The environmental journal, Nature, has selected Jane Lubchenco, head of the National Oceanic and Atmospheric Administration (NOAA), as its Newsmaker of the Year. Much like TIME magazine's Person of the Year award, it is not a title that necessarily conveys good things or bad - just that your actions were newsworthy and had an impact on society.
Dr. Lubchenco came to NOAA in March, 2009 with the scientific community having high expectations. As a celebrated scientist with time spent in key positions at the Ecological Society of America and the American Association for the Advancement of Science (AAAS), many looked to Lubchenco to bring a well-needed reorientation toward science at NOAA. But much the same way as President Obama was immediately put to the test with a faltering economy, so was Lubchenco in the form of the Gulf Oil Spill. That environmental disaster tested her management and political skills and not all was smooth sailing.
However, her accomplishments in other areas have been ambitious and commendable. She has taken strong positions on overfishing through the implementing of the Magnuson-Stevens Reauthorization Act, brought more scientists into the agency, and contributed to the strategic development of the Obama Administration's new ocean policy, among other accomplishments.
Rather than simply recite the excellent article, In the Eye of the Storm by Richard Monastersky, which chronicle's her career, her ups and downs within NOAA to date, and her plans for the future; I have chosen excerpts and you can download a PDF of the entire article here:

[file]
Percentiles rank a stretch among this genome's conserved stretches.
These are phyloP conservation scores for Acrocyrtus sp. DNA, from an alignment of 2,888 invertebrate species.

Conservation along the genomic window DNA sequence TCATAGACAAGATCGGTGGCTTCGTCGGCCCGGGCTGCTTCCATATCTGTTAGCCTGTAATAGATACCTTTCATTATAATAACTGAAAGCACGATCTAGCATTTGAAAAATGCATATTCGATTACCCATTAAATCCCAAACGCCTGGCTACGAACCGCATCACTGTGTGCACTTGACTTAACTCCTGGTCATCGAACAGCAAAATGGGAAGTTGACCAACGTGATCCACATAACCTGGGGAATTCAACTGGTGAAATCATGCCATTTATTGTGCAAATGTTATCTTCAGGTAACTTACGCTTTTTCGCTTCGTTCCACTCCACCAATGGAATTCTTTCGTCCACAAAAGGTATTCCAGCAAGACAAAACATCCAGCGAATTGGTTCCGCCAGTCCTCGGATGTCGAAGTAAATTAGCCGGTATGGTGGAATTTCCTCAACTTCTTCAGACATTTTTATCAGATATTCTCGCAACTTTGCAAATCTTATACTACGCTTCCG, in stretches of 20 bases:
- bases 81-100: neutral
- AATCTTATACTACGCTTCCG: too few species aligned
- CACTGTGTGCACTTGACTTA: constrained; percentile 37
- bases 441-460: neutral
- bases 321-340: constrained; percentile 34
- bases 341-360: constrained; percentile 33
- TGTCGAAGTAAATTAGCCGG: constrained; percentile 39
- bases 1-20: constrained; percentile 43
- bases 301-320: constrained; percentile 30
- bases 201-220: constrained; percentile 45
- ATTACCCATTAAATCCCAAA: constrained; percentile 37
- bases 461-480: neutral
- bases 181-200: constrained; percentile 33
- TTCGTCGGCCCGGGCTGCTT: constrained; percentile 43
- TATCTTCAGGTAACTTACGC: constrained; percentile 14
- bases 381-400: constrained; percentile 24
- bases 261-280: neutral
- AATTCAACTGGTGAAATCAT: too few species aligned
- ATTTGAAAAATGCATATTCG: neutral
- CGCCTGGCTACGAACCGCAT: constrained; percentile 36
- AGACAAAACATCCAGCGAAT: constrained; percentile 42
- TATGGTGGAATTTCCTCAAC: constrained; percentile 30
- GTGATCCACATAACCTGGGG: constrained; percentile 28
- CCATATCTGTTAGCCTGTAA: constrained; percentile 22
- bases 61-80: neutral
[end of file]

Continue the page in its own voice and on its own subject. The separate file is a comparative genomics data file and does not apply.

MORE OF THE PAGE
"A sprawling department of 12,800 people with a budget of US$4.7 billion, NOAA has responsibilities stretching from the bottom of the sea to the top of the atmosphere and even to the Sun, which it monitors for signs of solar storms (see 'A global reach'). That mandate put Lubchenco at the centre of the government's response to the BP Deepwater Horizon oil-spill disaster — a brutal test for a scientist with little previous management experience."
"As a celebrated scientist and vocal conservationist, she made her name urging other researchers to speak out on issues of public importance, a stance that not all of her academic colleagues were comfortable with. Now, at an age when many of her cohort are easing back, she is taking on the most ambitious challenge of her career: reorienting how the nation responds to pressing environmental problems such as dwindling fish stocks, rising seas and a changing climate. She has bold plans to strengthen scientific research at NOAA, make it more relevant to society and improve the health of ecosystems and coastal communities."
"Lubchenco recalls that she turned down Obama's transition team several times when she was first offered the job. Leaving her husband and research behind in Oregon seemed too big a sacrifice. But in the end, she says, she believed in the new president and in the opportunity to achieve her lifelong goals. "I came to NOAA to lead and enable change where it would make a difference," she later explained. The rough days so far have not discouraged her. "Meaningful change is not for the timid."
NOAA, as a vibrant, scientific-based government agency, can be an important resource and contributor to the development and implementation of vital environmental policy. Let's hope that Dr. Jane Lubchenco can fulfill the role of Newsmaker of the Year by leading NOAA in fully realizing its potential.
Read more about Jane Lubchenco in Nature.com.